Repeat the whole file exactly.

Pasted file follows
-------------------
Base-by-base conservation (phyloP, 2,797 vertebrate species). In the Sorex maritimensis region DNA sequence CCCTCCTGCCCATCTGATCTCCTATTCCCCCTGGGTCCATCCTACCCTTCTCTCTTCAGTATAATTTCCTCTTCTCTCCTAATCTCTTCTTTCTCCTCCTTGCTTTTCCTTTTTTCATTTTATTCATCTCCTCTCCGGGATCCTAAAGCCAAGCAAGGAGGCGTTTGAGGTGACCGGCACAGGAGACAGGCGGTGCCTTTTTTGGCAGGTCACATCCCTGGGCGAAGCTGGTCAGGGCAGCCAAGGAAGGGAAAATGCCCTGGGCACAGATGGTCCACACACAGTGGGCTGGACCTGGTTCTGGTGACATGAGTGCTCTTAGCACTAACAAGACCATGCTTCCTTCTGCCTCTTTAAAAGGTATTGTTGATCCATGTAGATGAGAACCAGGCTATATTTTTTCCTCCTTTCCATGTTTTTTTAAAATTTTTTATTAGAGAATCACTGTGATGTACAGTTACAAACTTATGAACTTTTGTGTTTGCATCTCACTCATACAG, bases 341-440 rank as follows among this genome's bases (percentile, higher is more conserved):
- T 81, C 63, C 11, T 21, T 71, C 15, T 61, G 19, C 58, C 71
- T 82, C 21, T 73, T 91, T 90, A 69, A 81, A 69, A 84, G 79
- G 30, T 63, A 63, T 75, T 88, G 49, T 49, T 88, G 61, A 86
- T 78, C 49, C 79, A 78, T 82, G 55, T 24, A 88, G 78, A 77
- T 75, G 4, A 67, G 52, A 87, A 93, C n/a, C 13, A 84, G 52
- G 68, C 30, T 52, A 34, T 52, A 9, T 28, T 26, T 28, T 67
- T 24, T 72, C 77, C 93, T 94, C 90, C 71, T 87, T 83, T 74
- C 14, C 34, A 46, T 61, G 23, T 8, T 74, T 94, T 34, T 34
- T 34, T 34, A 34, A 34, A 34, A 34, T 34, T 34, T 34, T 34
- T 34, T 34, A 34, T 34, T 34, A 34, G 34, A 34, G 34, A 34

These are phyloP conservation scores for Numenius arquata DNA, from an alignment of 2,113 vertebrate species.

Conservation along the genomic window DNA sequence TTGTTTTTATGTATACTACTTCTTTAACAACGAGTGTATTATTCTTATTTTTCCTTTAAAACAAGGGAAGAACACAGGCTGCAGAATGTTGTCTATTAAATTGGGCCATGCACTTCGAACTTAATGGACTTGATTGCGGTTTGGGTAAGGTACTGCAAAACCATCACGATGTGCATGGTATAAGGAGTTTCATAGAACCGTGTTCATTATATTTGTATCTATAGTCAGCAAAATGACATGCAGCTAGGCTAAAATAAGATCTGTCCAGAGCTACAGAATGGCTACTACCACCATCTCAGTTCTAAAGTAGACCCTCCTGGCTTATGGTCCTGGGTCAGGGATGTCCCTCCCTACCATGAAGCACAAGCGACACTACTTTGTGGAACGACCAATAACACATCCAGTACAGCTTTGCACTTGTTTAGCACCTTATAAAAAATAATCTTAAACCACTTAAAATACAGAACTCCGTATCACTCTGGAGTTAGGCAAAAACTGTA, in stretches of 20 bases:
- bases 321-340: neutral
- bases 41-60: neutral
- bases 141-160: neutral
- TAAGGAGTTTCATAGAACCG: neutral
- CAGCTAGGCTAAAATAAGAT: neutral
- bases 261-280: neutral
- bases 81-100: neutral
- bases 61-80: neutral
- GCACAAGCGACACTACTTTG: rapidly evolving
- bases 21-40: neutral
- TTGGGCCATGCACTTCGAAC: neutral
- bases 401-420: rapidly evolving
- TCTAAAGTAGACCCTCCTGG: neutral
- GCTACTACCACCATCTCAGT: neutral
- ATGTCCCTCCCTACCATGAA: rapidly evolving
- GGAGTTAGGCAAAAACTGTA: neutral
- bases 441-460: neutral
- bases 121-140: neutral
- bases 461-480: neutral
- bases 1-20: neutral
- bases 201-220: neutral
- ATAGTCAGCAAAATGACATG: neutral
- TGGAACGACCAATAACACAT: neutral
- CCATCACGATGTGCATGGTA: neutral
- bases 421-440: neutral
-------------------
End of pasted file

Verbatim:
Base-by-base conservation (phyloP, 2,797 vertebrate species). In the Sorex maritimensis region DNA sequence CCCTCCTGCCCATCTGATCTCCTATTCCCCCTGGGTCCATCCTACCCTTCTCTCTTCAGTATAATTTCCTCTTCTCTCCTAATCTCTTCTTTCTCCTCCTTGCTTTTCCTTTTTTCATTTTATTCATCTCCTCTCCGGGATCCTAAAGCCAAGCAAGGAGGCGTTTGAGGTGACCGGCACAGGAGACAGGCGGTGCCTTTTTTGGCAGGTCACATCCCTGGGCGAAGCTGGTCAGGGCAGCCAAGGAAGGGAAAATGCCCTGGGCACAGATGGTCCACACACAGTGGGCTGGACCTGGTTCTGGTGACATGAGTGCTCTTAGCACTAACAAGACCATGCTTCCTTCTGCCTCTTTAAAAGGTATTGTTGATCCATGTAGATGAGAACCAGGCTATATTTTTTCCTCCTTTCCATGTTTTTTTAAAATTTTTTATTAGAGAATCACTGTGATGTACAGTTACAAACTTATGAACTTTTGTGTTTGCATCTCACTCATACAG, bases 341-440 rank as follows among this genome's bases (percentile, higher is more conserved):
- T 81, C 63, C 11, T 21, T 71, C 15, T 61, G 19, C 58, C 71
- T 82, C 21, T 73, T 91, T 90, A 69, A 81, A 69, A 84, G 79
- G 30, T 63, A 63, T 75, T 88, G 49, T 49, T 88, G 61, A 86
- T 78, C 49, C 79, A 78, T 82, G 55, T 24, A 88, G 78, A 77
- T 75, G 4, A 67, G 52, A 87, A 93, C n/a, C 13, A 84, G 52
- G 68, C 30, T 52, A 34, T 52, A 9, T 28, T 26, T 28, T 67
- T 24, T 72, C 77, C 93, T 94, C 90, C 71, T 87, T 83, T 74
- C 14, C 34, A 46, T 61, G 23, T 8, T 74, T 94, T 34, T 34
- T 34, T 34, A 34, A 34, A 34, A 34, T 34, T 34, T 34, T 34
- T 34, T 34, A 34, T 34, T 34, A 34, G 34, A 34, G 34, A 34

These are phyloP conservation scores for Numenius arquata DNA, from an alignment of 2,113 vertebrate species.

Conservation along the genomic window DNA sequence TTGTTTTTATGTATACTACTTCTTTAACAACGAGTGTATTATTCTTATTTTTCCTTTAAAACAAGGGAAGAACACAGGCTGCAGAATGTTGTCTATTAAATTGGGCCATGCACTTCGAACTTAATGGACTTGATTGCGGTTTGGGTAAGGTACTGCAAAACCATCACGATGTGCATGGTATAAGGAGTTTCATAGAACCGTGTTCATTATATTTGTATCTATAGTCAGCAAAATGACATGCAGCTAGGCTAAAATAAGATCTGTCCAGAGCTACAGAATGGCTACTACCACCATCTCAGTTCTAAAGTAGACCCTCCTGGCTTATGGTCCTGGGTCAGGGATGTCCCTCCCTACCATGAAGCACAAGCGACACTACTTTGTGGAACGACCAATAACACATCCAGTACAGCTTTGCACTTGTTTAGCACCTTATAAAAAATAATCTTAAACCACTTAAAATACAGAACTCCGTATCACTCTGGAGTTAGGCAAAAACTGTA, in stretches of 20 bases:
- bases 321-340: neutral
- bases 41-60: neutral
- bases 141-160: neutral
- TAAGGAGTTTCATAGAACCG: neutral
- CAGCTAGGCTAAAATAAGAT: neutral
- bases 261-280: neutral
- bases 81-100: neutral
- bases 61-80: neutral
- GCACAAGCGACACTACTTTG: rapidly evolving
- bases 21-40: neutral
- TTGGGCCATGCACTTCGAAC: neutral
- bases 401-420: rapidly evolving
- TCTAAAGTAGACCCTCCTGG: neutral
- GCTACTACCACCATCTCAGT: neutral
- ATGTCCCTCCCTACCATGAA: rapidly evolving
- GGAGTTAGGCAAAAACTGTA: neutral
- bases 441-460: neutral
- bases 121-140: neutral
- bases 461-480: neutral
- bases 1-20: neutral
- bases 201-220: neutral
- ATAGTCAGCAAAATGACATG: neutral
- TGGAACGACCAATAACACAT: neutral
- CCATCACGATGTGCATGGTA: neutral
- bases 421-440: neutral